The Ebola epidemic rages on in West Africa, and two American aid workers have now caught the deadly disease. Dr. Kent Brantly and Nancy Writebol have been diagnosed with the Ebola virus, and are now quarantined and in serious condition.
Brantly, a 33-year-old father of two who treated Ebola patients, was reportedly “talking with his doctors and working on his computer while being treated.” He has been in Liberia with the faith-based organization Samaritan’s Purse, founded by Billy Graham’s son Franklin, since October. His wife and children flew back to the United States recently and have not shown symptoms of the virus.
Writebol is a Christian missionary serving in Liberia through Serving in Mission, an organization that partners with “churches worldwide to evangelise, minister to human need, disciple and equip churches for Christ's Great Commission.” She is not a medical professional. Nancy and her husband, David, have two sons, and previously served in Ecuador and Zambia, according to their SIM webpage:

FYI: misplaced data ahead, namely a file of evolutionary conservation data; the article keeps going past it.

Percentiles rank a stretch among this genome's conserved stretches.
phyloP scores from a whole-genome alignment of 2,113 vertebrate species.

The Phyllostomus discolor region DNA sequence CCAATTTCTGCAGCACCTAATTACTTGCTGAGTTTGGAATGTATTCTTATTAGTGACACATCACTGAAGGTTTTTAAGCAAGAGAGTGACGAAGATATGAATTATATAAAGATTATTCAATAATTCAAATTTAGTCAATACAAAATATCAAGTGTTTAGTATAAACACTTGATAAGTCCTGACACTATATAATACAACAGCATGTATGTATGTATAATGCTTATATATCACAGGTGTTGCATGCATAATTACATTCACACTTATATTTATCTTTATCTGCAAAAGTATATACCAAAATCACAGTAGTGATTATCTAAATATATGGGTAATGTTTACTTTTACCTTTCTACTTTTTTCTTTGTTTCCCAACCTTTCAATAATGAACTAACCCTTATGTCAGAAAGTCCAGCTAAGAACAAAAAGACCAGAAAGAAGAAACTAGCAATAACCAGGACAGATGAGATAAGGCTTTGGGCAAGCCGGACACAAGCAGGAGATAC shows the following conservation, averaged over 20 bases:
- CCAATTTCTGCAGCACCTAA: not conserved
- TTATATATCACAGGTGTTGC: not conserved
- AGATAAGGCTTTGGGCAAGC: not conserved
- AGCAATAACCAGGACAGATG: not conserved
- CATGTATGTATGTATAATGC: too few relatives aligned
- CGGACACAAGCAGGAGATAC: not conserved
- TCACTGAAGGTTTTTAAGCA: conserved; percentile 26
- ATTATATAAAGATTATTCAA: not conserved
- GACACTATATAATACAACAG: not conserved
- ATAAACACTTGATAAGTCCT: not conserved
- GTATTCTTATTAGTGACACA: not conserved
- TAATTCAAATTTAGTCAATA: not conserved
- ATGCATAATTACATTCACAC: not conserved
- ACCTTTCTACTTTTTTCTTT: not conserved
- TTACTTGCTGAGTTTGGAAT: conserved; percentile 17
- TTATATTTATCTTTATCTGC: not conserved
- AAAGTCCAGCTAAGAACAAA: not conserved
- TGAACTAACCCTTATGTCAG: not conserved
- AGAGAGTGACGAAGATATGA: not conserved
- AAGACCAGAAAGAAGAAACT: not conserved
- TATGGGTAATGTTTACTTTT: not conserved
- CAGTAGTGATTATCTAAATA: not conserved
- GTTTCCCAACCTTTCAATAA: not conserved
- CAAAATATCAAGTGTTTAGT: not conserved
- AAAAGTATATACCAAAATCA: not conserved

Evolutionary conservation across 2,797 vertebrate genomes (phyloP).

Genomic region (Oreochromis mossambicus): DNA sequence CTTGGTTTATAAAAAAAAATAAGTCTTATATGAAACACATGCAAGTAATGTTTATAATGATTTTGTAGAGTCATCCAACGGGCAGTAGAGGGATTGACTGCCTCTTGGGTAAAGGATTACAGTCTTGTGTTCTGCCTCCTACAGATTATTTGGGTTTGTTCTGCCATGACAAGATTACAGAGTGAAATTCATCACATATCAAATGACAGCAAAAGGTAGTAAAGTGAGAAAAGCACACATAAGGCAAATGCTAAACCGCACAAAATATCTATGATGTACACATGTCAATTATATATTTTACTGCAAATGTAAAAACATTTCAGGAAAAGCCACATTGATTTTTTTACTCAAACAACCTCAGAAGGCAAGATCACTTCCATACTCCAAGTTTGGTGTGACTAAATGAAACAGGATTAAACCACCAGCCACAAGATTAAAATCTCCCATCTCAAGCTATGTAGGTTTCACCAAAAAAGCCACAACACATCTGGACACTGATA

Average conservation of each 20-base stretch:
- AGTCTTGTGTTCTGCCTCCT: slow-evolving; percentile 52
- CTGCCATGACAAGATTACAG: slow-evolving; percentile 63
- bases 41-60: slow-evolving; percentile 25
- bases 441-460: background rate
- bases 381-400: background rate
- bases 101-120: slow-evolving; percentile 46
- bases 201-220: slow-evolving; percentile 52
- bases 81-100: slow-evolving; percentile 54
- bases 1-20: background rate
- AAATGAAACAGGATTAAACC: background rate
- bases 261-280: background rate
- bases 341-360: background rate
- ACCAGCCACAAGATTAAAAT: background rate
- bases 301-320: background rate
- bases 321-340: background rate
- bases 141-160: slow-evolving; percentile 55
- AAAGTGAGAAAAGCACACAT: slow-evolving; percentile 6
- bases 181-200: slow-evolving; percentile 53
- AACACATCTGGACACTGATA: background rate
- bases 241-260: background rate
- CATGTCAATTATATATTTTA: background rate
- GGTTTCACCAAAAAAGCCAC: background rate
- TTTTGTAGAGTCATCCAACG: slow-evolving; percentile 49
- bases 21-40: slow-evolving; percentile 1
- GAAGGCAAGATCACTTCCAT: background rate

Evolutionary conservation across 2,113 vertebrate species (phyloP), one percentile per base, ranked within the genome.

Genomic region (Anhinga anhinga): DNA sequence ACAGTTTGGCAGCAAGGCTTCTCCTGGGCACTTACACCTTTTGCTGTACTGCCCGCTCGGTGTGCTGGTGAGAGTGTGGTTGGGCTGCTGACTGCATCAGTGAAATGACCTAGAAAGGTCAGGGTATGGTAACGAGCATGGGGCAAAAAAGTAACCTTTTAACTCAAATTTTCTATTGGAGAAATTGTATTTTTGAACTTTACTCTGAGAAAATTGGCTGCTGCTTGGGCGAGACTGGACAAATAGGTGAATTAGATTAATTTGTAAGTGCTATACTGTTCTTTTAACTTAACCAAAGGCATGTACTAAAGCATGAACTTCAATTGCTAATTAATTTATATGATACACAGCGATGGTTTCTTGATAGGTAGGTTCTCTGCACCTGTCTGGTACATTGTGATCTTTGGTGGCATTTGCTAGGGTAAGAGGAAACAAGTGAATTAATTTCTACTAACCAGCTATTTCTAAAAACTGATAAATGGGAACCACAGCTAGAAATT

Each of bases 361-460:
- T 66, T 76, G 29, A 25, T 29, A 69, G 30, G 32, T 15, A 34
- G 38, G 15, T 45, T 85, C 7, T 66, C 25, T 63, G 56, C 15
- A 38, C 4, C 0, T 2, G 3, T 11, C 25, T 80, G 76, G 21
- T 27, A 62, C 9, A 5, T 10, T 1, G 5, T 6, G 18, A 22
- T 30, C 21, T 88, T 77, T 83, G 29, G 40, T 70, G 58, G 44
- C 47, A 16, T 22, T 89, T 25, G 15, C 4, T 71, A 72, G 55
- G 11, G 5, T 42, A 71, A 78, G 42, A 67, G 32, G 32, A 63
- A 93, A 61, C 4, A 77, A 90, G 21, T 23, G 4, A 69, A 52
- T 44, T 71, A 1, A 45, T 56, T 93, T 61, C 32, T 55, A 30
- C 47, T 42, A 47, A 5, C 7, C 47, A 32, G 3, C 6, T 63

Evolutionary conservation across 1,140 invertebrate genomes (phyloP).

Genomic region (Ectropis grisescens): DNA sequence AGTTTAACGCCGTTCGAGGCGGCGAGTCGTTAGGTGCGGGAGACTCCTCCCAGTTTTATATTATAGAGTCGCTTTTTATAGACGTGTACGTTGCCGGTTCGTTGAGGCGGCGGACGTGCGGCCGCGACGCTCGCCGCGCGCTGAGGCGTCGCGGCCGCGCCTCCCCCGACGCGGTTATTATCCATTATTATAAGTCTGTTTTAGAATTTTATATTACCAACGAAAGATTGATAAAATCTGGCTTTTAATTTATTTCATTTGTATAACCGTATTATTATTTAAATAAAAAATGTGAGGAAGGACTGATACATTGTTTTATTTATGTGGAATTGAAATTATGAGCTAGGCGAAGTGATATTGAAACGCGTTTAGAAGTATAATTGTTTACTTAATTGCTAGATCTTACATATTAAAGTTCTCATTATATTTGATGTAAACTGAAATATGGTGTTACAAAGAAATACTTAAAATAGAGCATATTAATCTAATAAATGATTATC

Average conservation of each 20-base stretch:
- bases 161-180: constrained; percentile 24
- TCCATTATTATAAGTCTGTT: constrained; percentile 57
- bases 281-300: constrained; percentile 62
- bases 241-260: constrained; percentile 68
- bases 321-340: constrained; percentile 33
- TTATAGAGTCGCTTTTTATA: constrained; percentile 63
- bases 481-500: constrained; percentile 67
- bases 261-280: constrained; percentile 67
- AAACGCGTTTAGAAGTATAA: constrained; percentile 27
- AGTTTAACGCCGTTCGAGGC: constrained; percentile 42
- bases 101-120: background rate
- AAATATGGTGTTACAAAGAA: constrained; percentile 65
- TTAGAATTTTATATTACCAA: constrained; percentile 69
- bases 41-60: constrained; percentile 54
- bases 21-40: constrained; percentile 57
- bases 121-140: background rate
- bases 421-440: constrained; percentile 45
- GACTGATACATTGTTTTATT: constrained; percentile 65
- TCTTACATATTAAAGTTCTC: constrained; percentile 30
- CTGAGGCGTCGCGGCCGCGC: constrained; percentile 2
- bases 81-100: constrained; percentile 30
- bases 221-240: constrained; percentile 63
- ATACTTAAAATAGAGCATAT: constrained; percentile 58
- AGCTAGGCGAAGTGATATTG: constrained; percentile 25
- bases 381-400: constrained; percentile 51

Nancy, as Personnel Coordinator, serves the missionaries and short-term teams in Liberia, helping with their entry into the country. She coordinates the member care and vitality of these servants. She also serves the CNA and nursing staff at the hospital in developing a culture of patient care and compassion.
According to Samaritan’s Purse’s Ken Isaacs, “Both [Brantly and Writebol] tonight are in stable condition.”
This most recent appearance of Ebola has already claimed the lives of more than 670 people across four countries since February. The over 1,000 confirmed cases are spread out across Guinea, Sierra Leone, Liberia, and Nigeria, in what is now being called the worst outbreak ever. Roughly 60 percent of those who contracted the disease have died, and some projections have the outbreak lasting into the fall.
Among the most prominent deaths was that of Samuel Brisbane, a high-profile Liberian doctor, while Sierra Leone’s top Ebola expert is currently infected with the disease.